It’s been hectic lately… In the course of one week I’m going from the madness that is running any situation room for a major Ushahidi deployment (Uchaguzi), to what is looking to be one of Africa’s best tech conferences (Tech4Africa).
(video by Jon Shuler)
Uchaguzi: Monitoring Kenya’s Referendum Vote
Uchaguzi is a deployment of the Ushahidi platform that marries up traditional election monitoring groups and practices with voices from the crowd. It was an experiment in a more holistic approach to monitoring an election.
Our goal is to make this an election monitoring platform that can be used by anyone (at least in E. Africa), as a mixture of the core Ushahidi platform, with a package of customized plugins that do things such as:
- Map known election monitor phone numbers to specific locations
- Content-map the election monitoring number codes into an automated full report
- Use shape files to get make reports not just point-based, but heatmapped
- Ticketing system for escalated items
- Ability to mark items as “actionable” and/or “action taken”
We started Ushahidi 2.5 years ago here in Kenya to crowdsource and visualize some of the stories coming from ordinary people in the midst of Kenya’s post election violence. Last Wednesday the whole country went to the polls again, this time to vote “yes” or “no” on a referendum for a new constitution for the country – arguably something even more important than a politician who will only be in office for 5 years.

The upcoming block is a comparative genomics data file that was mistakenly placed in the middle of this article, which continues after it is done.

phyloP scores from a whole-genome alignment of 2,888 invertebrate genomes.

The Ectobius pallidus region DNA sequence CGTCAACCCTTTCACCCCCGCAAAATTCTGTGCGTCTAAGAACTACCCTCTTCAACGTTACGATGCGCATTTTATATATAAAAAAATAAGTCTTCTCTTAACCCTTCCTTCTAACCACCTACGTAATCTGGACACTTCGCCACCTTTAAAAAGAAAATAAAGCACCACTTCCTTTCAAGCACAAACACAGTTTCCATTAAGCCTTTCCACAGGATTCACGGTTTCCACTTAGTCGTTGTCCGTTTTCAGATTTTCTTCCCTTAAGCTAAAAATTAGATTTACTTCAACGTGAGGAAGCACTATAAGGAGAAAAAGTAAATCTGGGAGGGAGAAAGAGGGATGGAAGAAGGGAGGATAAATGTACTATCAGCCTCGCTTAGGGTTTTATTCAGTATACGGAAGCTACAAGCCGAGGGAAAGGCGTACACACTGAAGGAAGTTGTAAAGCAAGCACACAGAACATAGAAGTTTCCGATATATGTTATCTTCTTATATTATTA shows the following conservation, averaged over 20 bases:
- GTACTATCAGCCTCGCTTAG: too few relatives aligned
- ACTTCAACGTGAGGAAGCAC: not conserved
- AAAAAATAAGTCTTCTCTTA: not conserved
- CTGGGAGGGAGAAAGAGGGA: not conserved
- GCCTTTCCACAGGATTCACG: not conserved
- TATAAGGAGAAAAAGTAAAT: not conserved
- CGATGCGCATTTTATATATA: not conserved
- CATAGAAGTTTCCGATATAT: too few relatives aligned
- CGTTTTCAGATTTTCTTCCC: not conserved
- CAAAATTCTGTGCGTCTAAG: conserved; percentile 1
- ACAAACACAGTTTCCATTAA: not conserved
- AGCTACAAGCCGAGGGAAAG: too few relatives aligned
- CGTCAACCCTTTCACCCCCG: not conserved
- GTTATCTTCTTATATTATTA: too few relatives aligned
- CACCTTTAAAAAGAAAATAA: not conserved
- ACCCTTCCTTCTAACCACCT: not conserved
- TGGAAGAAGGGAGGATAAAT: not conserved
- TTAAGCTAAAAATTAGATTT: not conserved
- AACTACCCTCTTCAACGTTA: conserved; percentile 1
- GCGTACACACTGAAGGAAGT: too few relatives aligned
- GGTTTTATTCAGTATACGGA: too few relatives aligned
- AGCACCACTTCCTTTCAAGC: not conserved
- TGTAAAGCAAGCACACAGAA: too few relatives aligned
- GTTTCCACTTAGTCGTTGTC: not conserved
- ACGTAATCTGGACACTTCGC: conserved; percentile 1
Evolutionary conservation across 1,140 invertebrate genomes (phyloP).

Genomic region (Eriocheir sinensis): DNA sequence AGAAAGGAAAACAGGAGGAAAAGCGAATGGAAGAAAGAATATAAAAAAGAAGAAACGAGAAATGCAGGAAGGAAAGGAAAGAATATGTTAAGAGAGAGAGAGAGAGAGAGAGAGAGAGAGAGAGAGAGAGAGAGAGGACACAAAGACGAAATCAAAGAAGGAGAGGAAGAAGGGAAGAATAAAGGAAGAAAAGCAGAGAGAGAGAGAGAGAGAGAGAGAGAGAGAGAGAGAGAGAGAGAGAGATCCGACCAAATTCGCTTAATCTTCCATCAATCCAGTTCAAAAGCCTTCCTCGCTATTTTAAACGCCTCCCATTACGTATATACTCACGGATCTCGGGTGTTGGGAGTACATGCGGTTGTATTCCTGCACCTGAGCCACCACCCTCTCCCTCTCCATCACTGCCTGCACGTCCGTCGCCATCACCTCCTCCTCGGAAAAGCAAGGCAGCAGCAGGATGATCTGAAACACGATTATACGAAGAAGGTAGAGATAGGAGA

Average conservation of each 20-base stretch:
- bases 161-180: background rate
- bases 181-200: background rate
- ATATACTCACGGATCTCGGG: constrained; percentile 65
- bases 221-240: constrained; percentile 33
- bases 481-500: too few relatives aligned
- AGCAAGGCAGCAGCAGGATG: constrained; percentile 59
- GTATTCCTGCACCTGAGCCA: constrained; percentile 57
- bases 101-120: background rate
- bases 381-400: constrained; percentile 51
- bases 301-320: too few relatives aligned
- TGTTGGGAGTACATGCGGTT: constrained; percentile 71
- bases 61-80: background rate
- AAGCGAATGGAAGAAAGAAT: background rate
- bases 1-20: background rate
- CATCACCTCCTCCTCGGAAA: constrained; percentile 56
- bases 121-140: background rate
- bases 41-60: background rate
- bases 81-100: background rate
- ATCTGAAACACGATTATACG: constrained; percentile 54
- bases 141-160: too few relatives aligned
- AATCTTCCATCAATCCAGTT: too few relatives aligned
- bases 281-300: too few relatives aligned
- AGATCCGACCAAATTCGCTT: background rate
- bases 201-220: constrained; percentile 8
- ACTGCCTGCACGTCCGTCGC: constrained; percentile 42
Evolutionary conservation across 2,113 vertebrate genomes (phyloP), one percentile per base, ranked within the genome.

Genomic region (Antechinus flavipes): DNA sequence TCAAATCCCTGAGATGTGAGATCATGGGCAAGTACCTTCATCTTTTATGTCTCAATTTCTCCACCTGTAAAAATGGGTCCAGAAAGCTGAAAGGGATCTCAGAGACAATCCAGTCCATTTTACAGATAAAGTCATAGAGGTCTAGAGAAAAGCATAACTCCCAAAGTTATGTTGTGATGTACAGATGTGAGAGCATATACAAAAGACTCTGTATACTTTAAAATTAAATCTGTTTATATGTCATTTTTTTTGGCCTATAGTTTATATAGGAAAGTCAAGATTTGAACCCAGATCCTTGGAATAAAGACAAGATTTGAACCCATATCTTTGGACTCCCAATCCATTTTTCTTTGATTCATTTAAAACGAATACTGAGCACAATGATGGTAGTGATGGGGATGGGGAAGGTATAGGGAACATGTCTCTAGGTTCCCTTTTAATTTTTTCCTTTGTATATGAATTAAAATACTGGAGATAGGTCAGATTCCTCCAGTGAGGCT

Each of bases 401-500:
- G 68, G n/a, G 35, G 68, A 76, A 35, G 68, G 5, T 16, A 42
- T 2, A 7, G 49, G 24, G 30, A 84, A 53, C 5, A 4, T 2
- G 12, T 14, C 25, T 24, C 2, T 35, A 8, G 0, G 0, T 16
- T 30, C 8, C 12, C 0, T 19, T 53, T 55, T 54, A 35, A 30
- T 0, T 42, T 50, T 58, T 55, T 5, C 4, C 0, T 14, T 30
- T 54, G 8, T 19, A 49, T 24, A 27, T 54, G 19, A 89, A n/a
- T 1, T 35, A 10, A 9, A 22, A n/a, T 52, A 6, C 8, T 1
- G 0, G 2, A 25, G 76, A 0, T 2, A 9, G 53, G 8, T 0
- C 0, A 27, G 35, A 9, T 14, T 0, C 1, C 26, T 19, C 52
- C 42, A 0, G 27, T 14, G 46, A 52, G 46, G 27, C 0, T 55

Being Ushahidi, and this being Kenya, we were ready to do our part. This came in the form of Uchaguzi, a deployment where we partnered with local groups like SODNET, Twaweza, CRECO and HIVOS. Ordinary Kenyans and election monitors alike could send in text messages to a local shortcode, which was widely advertised before the date. (read more here)
Over 50% of all incoming reports were verified in real-time, and an overwhelming 60+% were reports that things were going well. A win for both the deployment and the country!
A Thank You
The Uchaguzi project brought more than 70 volunteers to the iHub August 3rd and 4th (with at least 12 others joining remotely). Volunteers helped map and process over 1400 messages as well as assisted our team of Ushahidi developers fix bugs that popped up during the Uchaguzi deployment. The volunteers met the challenge with incredible enthusiasm, focus, patience, and a spirit of fun! We couldnâ€™t be prouder to have such a wonderful Ushahidi community!
“We” isn’t just the Ushahidi team. Yes, deployments like this do take some time to customize and we did build some new functionality in (than everyone now has access to use), but it’s largely not the technology, it’s the people. The 80+ volunteers, tech and non-tech alike, were amazing and came through in a big way. Not enough can be said about Jessica Heinzelman, Ushahidi intern for this summer, who wrangled all of the volunteers and operations for the situation room.